The 2022 Postmortem series is officially done and we can begin looking into the 2023 team! Rejoice! The best way to project 2023 success is by looking at the remains of the 2022 team and figuring out how much production returns on the offensive and defensive sides.
The gentleman who created both Rock M Nation and the SP+ metric system, Bill Connelly, has a measurement called “returning production”, a metric that attempts to quantify the value of production coming back, rather than the value of individuals coming back. His pieces are paywalled, but to me, it’s worth checking out every year as high returning production (roughly 80%) tends to lead to a 5-6 point jump in SP+, which for Missouri in particular, would mean an increase from a 9.4 in ‘22 to a 14.4 or 15.4 in ‘23. Obviously wins aren’t correlated 1:1 with SP+, but as a reference point, Oregon State (10-3), Illinois (8-5) and UCLA (9-4) were all in the 14-15 point range in SP+ in 2022.
Of course, so was Oklahoma (6-7) but I’m trying to focus on the positives here!
The 2023 season is one year closer to the roster normalization that the COVID bonus year threw out of whack. To be sure, there are still lingering super seniors and, of course, the ever-active transfer portal - with another portal window opening next month, mind you - will continue to make roster management much more different than what we were used to even five years ago. While that could mean that Bill C’s returning production number might not be 100% accurate, it’s certainly as close as you can get in a given timeframe and he’s done better, more thorough work than anyone else out there. Here’s how his formula projects Missouri:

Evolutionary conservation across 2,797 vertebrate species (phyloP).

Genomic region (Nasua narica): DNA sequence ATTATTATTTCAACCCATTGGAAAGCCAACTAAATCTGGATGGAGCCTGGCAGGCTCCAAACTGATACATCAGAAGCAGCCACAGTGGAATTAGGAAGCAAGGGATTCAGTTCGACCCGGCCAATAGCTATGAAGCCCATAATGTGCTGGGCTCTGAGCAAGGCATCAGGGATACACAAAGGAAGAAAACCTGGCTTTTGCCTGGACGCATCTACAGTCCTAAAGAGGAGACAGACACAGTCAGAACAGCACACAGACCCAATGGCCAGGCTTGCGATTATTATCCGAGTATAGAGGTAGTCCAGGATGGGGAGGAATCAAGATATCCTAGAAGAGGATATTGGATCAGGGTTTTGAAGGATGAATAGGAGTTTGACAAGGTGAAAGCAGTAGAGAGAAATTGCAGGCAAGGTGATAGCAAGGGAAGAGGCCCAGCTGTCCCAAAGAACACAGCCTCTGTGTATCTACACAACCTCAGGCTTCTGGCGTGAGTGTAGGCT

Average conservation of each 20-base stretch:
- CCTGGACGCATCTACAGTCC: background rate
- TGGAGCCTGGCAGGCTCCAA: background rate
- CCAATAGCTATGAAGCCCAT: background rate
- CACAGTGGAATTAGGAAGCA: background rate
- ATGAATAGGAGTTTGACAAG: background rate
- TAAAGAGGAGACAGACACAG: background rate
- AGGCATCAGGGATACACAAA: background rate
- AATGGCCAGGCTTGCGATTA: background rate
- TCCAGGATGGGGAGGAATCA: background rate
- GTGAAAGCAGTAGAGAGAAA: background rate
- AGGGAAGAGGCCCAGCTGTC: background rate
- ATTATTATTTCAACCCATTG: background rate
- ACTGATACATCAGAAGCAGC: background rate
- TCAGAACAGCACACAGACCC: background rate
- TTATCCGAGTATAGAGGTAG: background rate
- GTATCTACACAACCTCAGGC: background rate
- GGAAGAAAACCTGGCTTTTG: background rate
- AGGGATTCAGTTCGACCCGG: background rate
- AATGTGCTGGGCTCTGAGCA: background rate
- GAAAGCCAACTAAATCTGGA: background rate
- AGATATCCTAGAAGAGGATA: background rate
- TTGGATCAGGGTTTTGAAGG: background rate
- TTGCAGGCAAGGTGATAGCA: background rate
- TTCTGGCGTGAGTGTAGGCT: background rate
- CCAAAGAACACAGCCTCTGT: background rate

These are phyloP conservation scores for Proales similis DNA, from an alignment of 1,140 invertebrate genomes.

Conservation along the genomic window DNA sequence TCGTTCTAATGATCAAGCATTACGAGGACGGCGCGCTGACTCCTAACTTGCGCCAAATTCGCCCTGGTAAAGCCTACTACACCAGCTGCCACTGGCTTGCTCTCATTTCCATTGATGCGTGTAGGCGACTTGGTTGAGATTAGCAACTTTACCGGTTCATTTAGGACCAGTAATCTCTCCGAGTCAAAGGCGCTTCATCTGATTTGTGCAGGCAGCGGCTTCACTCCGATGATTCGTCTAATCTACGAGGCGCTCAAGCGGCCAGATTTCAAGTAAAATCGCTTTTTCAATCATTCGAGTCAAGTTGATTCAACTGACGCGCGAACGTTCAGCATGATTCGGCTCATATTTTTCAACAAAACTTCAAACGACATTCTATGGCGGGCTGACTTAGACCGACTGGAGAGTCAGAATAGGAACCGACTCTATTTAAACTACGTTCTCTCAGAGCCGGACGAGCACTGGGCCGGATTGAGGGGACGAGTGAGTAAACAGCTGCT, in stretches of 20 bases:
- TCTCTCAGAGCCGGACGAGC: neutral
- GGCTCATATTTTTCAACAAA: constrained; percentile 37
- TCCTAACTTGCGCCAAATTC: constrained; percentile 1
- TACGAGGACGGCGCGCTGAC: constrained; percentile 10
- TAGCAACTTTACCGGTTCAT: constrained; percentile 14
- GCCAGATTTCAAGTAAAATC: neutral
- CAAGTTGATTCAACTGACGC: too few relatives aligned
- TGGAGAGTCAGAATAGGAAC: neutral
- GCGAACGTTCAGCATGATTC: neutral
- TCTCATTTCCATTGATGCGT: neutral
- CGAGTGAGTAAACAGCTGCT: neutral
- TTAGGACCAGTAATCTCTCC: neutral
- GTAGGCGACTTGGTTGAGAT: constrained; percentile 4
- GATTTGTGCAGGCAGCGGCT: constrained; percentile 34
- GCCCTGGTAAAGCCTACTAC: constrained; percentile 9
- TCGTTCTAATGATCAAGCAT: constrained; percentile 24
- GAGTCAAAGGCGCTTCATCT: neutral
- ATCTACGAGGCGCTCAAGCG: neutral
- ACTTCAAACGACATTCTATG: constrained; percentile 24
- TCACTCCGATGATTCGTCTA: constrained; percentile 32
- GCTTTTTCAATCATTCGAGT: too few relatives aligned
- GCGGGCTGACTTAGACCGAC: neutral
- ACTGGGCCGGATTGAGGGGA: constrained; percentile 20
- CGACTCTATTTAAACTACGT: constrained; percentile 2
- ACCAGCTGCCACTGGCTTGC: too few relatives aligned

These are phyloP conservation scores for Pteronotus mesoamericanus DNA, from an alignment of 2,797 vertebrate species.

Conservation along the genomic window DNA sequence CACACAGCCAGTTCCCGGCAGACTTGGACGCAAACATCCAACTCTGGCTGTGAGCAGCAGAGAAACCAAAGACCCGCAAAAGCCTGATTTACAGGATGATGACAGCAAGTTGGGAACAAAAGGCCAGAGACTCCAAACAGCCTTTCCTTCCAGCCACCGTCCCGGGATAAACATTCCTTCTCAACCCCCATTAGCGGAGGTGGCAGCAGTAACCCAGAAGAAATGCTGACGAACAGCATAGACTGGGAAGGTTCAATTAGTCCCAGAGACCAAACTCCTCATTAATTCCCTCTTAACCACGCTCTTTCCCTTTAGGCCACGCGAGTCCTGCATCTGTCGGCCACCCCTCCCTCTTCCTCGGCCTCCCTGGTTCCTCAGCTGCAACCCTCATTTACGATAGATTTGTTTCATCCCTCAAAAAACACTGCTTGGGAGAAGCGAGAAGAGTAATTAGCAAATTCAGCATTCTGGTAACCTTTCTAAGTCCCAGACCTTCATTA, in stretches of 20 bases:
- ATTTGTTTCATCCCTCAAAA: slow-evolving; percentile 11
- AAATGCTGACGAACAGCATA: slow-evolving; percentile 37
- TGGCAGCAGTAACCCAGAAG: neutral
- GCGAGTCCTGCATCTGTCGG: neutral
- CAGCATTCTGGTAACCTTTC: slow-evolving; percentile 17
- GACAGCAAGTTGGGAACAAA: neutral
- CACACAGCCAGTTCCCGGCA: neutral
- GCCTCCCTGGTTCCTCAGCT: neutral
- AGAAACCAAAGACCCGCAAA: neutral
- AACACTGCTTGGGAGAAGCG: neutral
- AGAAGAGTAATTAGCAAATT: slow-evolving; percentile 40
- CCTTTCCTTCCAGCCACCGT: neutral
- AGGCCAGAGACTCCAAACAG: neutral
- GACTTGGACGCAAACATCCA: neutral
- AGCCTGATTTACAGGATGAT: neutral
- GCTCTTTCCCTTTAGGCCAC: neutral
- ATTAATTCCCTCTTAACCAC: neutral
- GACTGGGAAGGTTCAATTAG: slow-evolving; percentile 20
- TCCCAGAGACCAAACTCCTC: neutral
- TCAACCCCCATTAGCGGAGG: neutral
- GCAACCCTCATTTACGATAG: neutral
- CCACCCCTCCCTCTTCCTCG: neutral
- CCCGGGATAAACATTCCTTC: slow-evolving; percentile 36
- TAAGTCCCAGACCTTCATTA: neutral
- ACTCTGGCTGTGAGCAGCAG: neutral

- Overall Returning Production: 78% - 9th
- Offensive Returning Production: 77% - 25th
- Defensive Returning Production: 80% - 9th
Again, as a reference point, the 2022 Missouri Tigers’ returning production was 65% overall (68th), 52% offense (105th), and 78% defense (30th). So, yeah, this year’s squad has quite a bit more returning.
The current national average for returning production is 62.31%, sixteen points lower than where Missouri is coming in. As far as the SEC goes, only Texas A&M (80%) returns more production from last year’s team. Outside of that, Auburn (71%) is the next closest SEC team to Mizzou, ranking 28th in the nation. Ole Miss (30th) and LSU (32nd) also come it at 71% and the next highest is Vanderbilt (65%), all the way down at 58th.
Again, returning production talks about improvement or regression, not an increase or decrease in wins, but the good-news-take-away here is that Missouri returns the second-most production in a conference that’s averaging a returning production of 63% and half of which are returning less than 61%.
Here’s Missouri’s 2022 end-of-season two-deep based off of production and snap counts. The gaps are players that were on the 2022 roster that won’t be on the 2023 roster:
There are way fewer gaps in this version than what we had at the end of 2021 heading in to 2022! Again, once the second portal window opens up in May this could look a lot different but that’s ok. Missouri is currently five scholarships over the limit so there needs to be some attrition anyway.
Today let’s break down Missouri’s returning offensive production! On offense, returning production looks at the following metrics and is given the following weights:
- Returning Quarterback Passing Yards: 23% weight
- Returning Running Back Rushing Yards: 6% weight
- Returning Wide Receiver/Tight End Receiving Yards: 24% weight
- Returning Offensive Line Snaps: 47% weight
Bill C has said it countless times and I’ve echoed it: experience in the passing game (i.e. quarterbacks and receivers) matters the most. But, given Bill’s updated weight allocation, the only thing that isn’t a good predictor of future success is running back rushing yards while offensive line experience is much higher than previous iterations.. Let’s break down what’s coming back and from whom (italicized players are not on the 2023 roster).